Root Rot in Potted Plants


Prevent plant disease with proper watering habits, attentive planting techniques and good drainage. Root rot is the most common problem in potted plants. Root rot can originate from many sources; wet conditions and contaminated soil contribute to root-rot friendly conditions. Prevention is the key to avoiding plant loss because of root rot.


Root rot has many different effects on potted plants. The first evidence that a plant has root rot appears as leaves that turn yellow or brown. The plant may slowly wilt, or it may die in a matter of days. On the roots of a plant, root rot appears as brown, mushy areas with very few smaller roots.

Watering Technique

Planting with sterile potting solution in sterile pots can help you keep root rot at bay. To sterilize soil, bake it in a shallow pan at 180 degrees for 20 minutes. Do not replant in soil from plants that have died from root rot. Use a potting mix with good drainage or add materials to the soil that help drainage. Coarse sand, vermiculite and broken clay pots are soil add-ins that help keep standing water from gathering in plant pots.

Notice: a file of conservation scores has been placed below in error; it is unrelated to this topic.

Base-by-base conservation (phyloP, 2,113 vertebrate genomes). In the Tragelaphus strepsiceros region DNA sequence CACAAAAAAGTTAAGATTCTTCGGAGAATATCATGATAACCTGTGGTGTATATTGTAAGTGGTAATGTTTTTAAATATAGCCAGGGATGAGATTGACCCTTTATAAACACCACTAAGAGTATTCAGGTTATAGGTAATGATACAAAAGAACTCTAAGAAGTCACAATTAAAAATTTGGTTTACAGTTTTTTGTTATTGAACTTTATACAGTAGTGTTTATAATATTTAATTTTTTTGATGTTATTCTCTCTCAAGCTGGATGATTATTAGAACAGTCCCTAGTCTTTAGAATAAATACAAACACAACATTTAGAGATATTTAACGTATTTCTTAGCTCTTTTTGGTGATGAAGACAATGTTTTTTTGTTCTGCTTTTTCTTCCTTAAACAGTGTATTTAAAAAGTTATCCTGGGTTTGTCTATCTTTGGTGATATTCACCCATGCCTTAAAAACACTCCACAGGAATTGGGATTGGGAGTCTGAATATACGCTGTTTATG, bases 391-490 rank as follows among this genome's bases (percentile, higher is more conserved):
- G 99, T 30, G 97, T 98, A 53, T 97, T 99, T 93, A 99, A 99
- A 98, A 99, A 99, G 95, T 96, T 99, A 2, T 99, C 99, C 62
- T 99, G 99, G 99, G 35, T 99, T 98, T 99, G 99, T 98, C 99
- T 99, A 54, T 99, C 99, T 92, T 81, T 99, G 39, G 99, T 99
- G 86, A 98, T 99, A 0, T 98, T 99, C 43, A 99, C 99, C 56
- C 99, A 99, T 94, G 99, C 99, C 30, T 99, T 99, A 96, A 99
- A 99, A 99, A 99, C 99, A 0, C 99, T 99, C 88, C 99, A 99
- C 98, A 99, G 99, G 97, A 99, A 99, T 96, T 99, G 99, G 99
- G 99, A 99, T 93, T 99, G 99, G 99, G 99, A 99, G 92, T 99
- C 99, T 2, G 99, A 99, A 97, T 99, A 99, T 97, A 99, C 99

The best way to avoid root rot is to water your plants correctly. Find out the water needs for each plant you have, and don't overwater the plants. Let them breathe. Some plants thrive in soil that is allowed to dry between waterings; others prefer an environment that is constantly damp.


Root rot does not just infect the roots of the plant. On woody plants, root rot can cause infections in the stems. Root rot on a woody stem looks like a brown, mushy part of the wood. You should easily be able to tell the difference between the healthy wood and the wood that has become infected with root rot.

Time Frame

Depending on how strong your plant is and how serious the root rot conditions are, root rot can continue for several months or kill the plant in seven to 10 days.


Remove diseased plants from shared plant pots to keep the other plants from getting root rot. For plants you cannot bear to lose, dousing the soil with a fungicide solution can often temper the root infection enough to allow the plant to recover.

Keywords: plant disease, yellow powdery soil, prevent yellow leaves

About this Author

Snowden Trouper is a freelancer who has been writing since 1992. She has been published at, and eHow, frequenting topics like gardening, health, music, technology, and travel tips. Trouper holds an Associate of Arts with a journalism focus from Moorpark College and a Bachelor of Arts in the arts from California State University San Marcos.